to be saline solution.
     
  5. "Peter Allen" <[email protected]> wrote in message

    > > That surprises me also. It seems to me that the most effective method
    for
    > > slowing a domestique would be to lay off the doing products, rather than dope them to the gills,
    > > than try to counter the effects of improvement.
    >
    > I'd imagine the domestiques were told the stuff they were being injected with would help them, or
    > they'd refuse it and scream about unfairness; similarly if they weren't given anything they'd
    > start complaining.
    >
    > Isn't sport fun when you've got cheats being cheated by cheap team
    managers?
    >

    I find great irony that part of the reason Laurent ended his career was due to the expense of the
    doping products, some of which were, as he claimed, used to hinder his performance.
     
  6. Kyle Legate

    Kyle Legate Guest

    Robert Chung wrote:
    > "Peter Allen" <[email protected]> wrote
    >>
    >> Isn't sport fun when you've got cheats being cheated by cheap team managers?
    >
    > I think it's almost as amusing as the guy who paid $800 for two vials of "hemassist" that turned
    > out to be saline solution.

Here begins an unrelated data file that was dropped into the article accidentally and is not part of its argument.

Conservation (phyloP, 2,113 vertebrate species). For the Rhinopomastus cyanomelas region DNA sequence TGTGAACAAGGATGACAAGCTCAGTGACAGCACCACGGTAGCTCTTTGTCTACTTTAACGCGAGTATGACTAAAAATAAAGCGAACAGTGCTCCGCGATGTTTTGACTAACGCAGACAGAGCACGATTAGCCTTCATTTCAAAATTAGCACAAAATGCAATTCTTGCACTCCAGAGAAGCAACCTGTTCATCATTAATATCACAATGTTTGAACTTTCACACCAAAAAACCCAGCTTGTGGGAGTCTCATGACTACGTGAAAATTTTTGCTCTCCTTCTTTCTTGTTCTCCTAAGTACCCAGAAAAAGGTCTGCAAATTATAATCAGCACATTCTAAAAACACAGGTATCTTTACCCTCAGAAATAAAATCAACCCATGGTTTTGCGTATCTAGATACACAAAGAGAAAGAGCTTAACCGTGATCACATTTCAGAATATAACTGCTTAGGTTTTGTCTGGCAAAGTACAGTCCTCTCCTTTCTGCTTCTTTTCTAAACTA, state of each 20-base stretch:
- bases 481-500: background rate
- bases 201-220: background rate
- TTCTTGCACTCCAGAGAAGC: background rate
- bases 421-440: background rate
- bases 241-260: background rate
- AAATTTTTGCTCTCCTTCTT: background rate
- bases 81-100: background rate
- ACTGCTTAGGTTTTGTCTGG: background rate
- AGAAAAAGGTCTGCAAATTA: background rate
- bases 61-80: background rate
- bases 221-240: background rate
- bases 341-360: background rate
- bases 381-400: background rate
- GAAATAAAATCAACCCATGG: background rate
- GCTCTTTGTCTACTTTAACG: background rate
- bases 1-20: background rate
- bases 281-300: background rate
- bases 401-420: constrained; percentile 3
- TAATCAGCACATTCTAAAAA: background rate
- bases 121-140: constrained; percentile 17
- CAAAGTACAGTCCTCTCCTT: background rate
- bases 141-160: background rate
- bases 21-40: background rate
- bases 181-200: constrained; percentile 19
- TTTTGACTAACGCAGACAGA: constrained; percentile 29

>
    That's a great model for keeping a domestique in his place (not implying that Frigo is a
    domestique-cut rider). If the team managers truely were cheap, they'd give diluted doping products
    to their domestiques, and tell them it was full-strength. It costs more money to jack them up then
    cut them down, though not as much as increasing their salary would cost if they didn't get cut down.
     
  7. Nick Burns

    Nick Burns Guest

    If you read what he said, his "evidence" was that he did poorly after "taking something the team
    gave me". Gimme a break man. If you really want to slow them down, you said them for water bottles,
    etc. or simply leave them off the team for some key races. It does not do anyone any good at all to
    sabotage your own team. It makes no sense at all.

    "Kyle Legate" <[email protected]> wrote in message
    news:[email protected]...
    > Robert Chung wrote:
    > >
    > > "Un bon équipier, on n'a pas envie qu'il monte trop. Pour éviter à des coureurs de gagner trop
    > > de points et donc de bénéficier de hausses de salaires importantes, on leur injectait en fin de
    > > saison des produits pour brider leurs performances."
    > >
    > That surprises me also. It seems to me that the most effective method for slowing a domestique
    > would be to lay off the doing products, rather than dope them to the gills, than try to counter
    > the effects of improvement.
     
  8. Kyle Legate